Kwanini Foundation scientists are trying to understand more about the corals in the Kwanini Marine Protected Area. We have set up four 10m x 10m permanent squares inside the MPA and have started to photograph the marine life inside them. We will be publishing our results on the website soon.


[6th December 2017] We wondered whether four years of conservation effort has improved the coral in the Kwanini Marine Protected Area. We wanted to try and answer some simple questions like how much coral is there? How many different species are there? How does the reef grow? What are the main threats to the coral survival? Does the steepness of the underwater slope make the reef unstable? To answer some of these fascinating questions we have established four permanent monitoring sites on the reef opposite the Manta Resort. These monitoring sites (called quadrats) are 10m x 10m squares marked on the seabed using lead weighted rope, secured at the corners with blocks made from coral rag. The rope is marked every metre to allow accurate measurements. Each of the individual 1 metre squares within the quadrat – 100 in all - will be photographed every six months and analysed for percentage coral cover, substrate cover and biodiversity. We want to set up two more in 2018 just outside the Kwanini MPA to see what the difference inside and outside the MPA.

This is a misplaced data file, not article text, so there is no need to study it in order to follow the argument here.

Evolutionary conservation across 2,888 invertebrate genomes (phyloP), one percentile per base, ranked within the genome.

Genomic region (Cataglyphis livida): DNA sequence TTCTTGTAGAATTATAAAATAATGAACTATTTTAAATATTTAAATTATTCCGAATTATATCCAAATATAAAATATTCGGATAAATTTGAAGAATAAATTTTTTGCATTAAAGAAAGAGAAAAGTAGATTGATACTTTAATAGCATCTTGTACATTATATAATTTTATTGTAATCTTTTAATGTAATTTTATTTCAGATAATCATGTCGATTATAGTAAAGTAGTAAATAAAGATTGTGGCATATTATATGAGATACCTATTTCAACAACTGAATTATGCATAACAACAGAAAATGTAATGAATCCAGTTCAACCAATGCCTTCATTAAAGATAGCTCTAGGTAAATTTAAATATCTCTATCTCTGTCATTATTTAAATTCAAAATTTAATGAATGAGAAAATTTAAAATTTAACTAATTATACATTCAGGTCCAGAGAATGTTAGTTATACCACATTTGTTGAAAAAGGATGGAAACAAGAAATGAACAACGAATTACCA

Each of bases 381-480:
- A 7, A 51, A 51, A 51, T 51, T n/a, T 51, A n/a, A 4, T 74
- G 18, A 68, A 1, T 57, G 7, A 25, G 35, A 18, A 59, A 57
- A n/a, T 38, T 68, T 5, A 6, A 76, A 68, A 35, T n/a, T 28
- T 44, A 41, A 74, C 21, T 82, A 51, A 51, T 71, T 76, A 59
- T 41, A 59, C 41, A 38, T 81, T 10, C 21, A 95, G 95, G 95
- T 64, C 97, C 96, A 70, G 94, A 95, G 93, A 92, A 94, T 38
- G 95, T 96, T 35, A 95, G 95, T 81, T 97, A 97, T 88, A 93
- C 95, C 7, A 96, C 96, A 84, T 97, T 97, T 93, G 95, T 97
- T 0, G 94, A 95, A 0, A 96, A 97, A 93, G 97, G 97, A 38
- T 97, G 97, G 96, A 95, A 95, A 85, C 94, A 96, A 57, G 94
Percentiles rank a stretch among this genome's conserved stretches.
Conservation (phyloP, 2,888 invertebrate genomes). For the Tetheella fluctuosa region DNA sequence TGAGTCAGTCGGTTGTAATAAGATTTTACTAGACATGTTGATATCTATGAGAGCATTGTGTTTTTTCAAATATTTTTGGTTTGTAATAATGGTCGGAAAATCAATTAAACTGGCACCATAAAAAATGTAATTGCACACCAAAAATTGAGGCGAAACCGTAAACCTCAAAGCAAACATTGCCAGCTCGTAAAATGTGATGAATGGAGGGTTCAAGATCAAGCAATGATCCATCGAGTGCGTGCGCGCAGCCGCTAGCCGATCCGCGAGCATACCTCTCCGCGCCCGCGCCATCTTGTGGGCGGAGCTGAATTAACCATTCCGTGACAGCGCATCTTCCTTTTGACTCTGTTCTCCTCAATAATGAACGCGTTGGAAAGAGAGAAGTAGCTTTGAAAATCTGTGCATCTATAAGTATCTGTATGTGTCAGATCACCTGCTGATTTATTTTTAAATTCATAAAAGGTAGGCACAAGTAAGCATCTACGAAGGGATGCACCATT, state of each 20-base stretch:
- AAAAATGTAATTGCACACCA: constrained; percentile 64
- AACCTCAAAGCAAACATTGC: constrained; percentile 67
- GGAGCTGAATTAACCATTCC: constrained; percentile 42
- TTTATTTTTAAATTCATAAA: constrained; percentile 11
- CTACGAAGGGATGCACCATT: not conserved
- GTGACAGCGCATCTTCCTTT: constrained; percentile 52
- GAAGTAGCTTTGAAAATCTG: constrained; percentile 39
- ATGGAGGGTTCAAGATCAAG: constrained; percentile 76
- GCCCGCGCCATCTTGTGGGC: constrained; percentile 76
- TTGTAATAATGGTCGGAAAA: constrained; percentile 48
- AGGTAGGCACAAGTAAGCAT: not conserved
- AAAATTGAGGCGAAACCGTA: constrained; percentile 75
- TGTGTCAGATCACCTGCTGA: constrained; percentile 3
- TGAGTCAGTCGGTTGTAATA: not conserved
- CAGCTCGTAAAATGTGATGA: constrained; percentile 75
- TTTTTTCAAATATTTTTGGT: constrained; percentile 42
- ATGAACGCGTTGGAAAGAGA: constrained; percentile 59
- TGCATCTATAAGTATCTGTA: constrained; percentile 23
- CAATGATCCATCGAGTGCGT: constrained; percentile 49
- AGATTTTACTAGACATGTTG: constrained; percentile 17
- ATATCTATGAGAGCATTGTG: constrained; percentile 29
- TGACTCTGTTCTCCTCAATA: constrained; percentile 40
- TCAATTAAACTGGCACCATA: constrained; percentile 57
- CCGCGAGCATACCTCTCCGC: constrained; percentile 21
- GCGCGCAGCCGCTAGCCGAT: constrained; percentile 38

The staff of the Manta Resort dive centre are helping us with this project. It is really important not to damage the existing coral or disturb the seabed when photographing the individual squares. Our scientists have spent some time training staff of the Manta Resort Dive Centre to help us carry out the monitoring and they are now highly skilled in laying ropes, keeping them in good order and assisting with the photography. To date 3 quadrats have been laid and photographic surveys have been completed for 2 locations. We hope to finish the setting out work by early 2018 and have a full set of results by October 2018.

The quadrats lie at 5 metre and 10 metre depths and can clearly be seen while diving or snorkelling – watch out for them on your next visit to the reef and be sure to ask your dive or snorkel guide for more information.

We will keep you posted when the results become available! We will publish them on the documents section of the website.